Portlaoise Family Resource Centre youth club members travelled to Northern Ireland recently to take part in an exchange project as part of the Department of Foreign Affairs 2018 Reconciliation Fund for cross border work.
The Portlaoise young people joined a youth group in Downpatrick in Co Down and a youth group from North Lanarkshire in Scotland.
In total, 33 young people took part in the five day project in Newcastle and Downpatrick.
The purpose of the exchange was to explore cultural differences and build positive relationships between the three countries through participation in workshops and activities. These programs were structured around the topic of “Brexit, Borders and the EU”- a topic chosen by the young people themselves as a relevant issue that they feel affects them and their future.
Ten young people, accompanied by one staff member and two youth work volunteers made the journey to Newcastle in October joining the Patrician Youth Centre and Getting Better Together Project for the 5-day residential.
The first few days were designed to ensure that the young people were given the time to establish relationships with each other before getting involved in intensive – topic-based workshops.
Workshops were designed to involve the young people in negotiations, partnership working and trade. These were delivered in a fun and challenging way, for example an “escape room” was set up to encourage the young people to work as part of a group but to also to get the young people to think logically about situations and challenges.
The young people also began planning for a visit to Stormont by working in “parties” to debate topics such as Borders and immigration. Each team were “assigned” a stance- either for a hard border between Northern Ireland or against a Hard Border. Groups also studies the pros and cons of immigration as well as pros and cons of Brexit as a whole.
The young people assigned “speakers” within their group who would be responsible for expressing their points in the Parliament buildings in Stormont the following day.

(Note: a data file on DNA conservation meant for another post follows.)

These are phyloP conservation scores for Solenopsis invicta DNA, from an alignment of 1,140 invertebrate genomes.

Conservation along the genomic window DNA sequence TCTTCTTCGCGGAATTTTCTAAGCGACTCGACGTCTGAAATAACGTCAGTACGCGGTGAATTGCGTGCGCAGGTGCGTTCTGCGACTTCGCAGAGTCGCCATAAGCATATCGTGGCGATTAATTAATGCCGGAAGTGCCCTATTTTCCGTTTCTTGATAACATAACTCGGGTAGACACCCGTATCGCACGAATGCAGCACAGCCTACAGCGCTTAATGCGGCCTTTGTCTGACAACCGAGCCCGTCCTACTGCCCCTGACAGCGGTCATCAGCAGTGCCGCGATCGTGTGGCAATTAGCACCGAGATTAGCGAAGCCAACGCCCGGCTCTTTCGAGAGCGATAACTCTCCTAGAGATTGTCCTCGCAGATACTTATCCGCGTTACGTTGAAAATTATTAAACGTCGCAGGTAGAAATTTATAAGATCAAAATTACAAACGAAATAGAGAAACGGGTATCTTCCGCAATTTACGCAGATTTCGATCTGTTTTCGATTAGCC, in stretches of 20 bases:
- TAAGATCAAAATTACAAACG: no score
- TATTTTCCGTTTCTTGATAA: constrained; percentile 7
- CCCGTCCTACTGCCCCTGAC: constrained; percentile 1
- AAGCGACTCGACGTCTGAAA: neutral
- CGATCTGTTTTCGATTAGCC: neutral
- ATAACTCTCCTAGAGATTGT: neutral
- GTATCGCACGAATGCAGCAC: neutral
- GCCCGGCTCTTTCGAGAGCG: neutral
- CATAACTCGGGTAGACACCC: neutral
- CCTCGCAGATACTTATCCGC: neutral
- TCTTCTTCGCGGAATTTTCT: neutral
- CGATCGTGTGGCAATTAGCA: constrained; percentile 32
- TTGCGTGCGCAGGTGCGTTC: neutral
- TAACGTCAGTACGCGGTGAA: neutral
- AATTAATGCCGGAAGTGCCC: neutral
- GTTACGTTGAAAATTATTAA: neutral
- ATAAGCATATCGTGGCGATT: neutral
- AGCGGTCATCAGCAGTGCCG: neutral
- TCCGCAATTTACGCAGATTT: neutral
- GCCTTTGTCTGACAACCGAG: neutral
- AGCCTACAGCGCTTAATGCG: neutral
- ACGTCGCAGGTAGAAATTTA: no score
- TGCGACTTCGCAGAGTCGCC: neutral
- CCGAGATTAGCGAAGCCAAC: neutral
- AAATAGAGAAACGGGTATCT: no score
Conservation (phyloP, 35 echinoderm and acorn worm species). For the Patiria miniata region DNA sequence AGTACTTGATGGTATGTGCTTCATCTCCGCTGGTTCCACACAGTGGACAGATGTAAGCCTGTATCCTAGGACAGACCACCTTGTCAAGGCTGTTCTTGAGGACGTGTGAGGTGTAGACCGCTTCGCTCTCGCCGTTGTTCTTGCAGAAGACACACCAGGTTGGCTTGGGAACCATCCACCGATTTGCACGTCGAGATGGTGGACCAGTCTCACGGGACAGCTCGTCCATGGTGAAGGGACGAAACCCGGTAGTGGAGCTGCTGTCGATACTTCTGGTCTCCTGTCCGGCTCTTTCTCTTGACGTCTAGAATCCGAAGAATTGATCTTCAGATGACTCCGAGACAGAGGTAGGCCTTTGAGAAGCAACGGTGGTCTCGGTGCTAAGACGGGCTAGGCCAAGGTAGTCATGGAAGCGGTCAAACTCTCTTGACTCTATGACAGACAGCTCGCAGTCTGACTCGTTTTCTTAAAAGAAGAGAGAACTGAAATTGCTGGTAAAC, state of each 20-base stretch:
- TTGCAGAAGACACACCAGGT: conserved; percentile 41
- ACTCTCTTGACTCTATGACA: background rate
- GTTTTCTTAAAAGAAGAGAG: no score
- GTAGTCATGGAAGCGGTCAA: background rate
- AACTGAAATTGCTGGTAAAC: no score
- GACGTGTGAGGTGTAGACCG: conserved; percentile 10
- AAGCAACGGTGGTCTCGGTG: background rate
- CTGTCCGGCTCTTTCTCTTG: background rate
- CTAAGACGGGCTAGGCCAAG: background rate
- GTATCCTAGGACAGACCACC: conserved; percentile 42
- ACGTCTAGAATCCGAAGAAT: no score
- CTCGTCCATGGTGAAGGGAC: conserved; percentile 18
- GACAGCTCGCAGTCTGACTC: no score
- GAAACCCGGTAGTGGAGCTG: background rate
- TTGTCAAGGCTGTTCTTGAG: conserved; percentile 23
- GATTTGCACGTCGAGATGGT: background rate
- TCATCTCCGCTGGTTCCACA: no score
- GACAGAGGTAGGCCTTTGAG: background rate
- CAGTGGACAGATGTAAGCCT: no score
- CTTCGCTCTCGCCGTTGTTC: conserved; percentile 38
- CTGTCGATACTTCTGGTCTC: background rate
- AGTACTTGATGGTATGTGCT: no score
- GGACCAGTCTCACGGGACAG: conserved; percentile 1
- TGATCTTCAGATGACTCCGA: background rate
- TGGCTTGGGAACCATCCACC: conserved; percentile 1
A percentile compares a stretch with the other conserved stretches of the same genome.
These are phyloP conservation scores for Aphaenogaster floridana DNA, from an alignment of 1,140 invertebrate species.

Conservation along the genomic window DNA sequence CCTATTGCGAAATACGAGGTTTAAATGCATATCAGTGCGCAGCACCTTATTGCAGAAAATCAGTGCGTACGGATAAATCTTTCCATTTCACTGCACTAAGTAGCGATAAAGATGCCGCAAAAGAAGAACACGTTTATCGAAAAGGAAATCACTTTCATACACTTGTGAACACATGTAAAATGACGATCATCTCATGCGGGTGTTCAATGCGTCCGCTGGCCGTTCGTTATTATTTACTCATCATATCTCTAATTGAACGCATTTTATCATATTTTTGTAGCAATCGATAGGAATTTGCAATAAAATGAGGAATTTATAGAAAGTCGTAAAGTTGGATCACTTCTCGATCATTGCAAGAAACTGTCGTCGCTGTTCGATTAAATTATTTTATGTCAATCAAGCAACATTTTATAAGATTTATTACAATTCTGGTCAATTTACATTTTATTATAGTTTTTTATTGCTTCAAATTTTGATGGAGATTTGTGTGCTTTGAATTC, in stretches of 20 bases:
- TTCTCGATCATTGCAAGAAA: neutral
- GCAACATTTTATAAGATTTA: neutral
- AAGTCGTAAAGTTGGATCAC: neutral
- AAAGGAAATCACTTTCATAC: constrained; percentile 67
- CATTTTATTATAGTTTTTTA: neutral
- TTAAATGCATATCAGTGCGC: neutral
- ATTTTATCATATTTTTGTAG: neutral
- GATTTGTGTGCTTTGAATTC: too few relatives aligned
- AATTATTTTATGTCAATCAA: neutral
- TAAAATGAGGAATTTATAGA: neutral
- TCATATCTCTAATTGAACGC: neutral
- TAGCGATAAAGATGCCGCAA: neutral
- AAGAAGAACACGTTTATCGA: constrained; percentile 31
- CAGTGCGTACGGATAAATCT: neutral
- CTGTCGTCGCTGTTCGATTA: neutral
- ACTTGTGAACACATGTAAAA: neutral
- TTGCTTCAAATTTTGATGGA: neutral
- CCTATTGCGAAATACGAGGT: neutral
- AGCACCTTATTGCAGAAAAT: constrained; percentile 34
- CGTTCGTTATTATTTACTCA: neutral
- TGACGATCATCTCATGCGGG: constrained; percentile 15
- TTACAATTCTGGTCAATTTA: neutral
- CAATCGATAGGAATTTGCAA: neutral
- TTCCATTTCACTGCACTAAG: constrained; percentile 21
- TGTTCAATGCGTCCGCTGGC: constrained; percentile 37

After a tour of the Parliament Buildings four young people from the Portlaoise FRC volunteered to speak during a debate.
Despite the anxiety of speaking in front of 32 other young people, each of them did an exceptional job and made valid points in relation to their position.
After the debates the young people voted unanimously that there should not be a hard border between the two countries and that the UK should remain in the EU.
Main reasons for this included the consideration of the good Friday agreement and concerns that if there was a hard border that this would result in issues arising again between North and south Ireland and also between Loyalists and Nationalists in Northern Ireland. Reasons for remaining within the EU were around free movement and trade.
The young people were treated to an evening of fireworks and a street parade in Newcastle on their last night, which was run by the local council.
As it coincided with Halloween, many of the young people took the opportunity to dress up and enjoy celebrating the end of their residential with a party in the centre.
Many of the participants attending gained a great deal from the exchange project on a personal level.
Many of them had stepped outside their comfort zones and pushed themselves to undertake new challenges. It was noted throughout the week that significant changes were occurring each day with the young peoples confidence and self esteem.
In the weeks following the exchange the young people have been in contact with their new friends from Scotland and Northern Ireland.
Some of the young people have also been involved in talks and speeches at school and youthreach around the topic of Brexit and borders which they stated they felt confident to do, given that they had participated in the exchange.
The Portlaoise FRC members who attended were: Katie Sharp, Cassie Dunne,
Ryan Fogarty, Jarlath Taylor, Alesha Green, Chantelle Greene, Matthew Doyle, Daniel Gorman, Evan Buckley and Kayleigh Gorman. They were supported by volunteers - Laciey Gorman and Niamh Sinnott.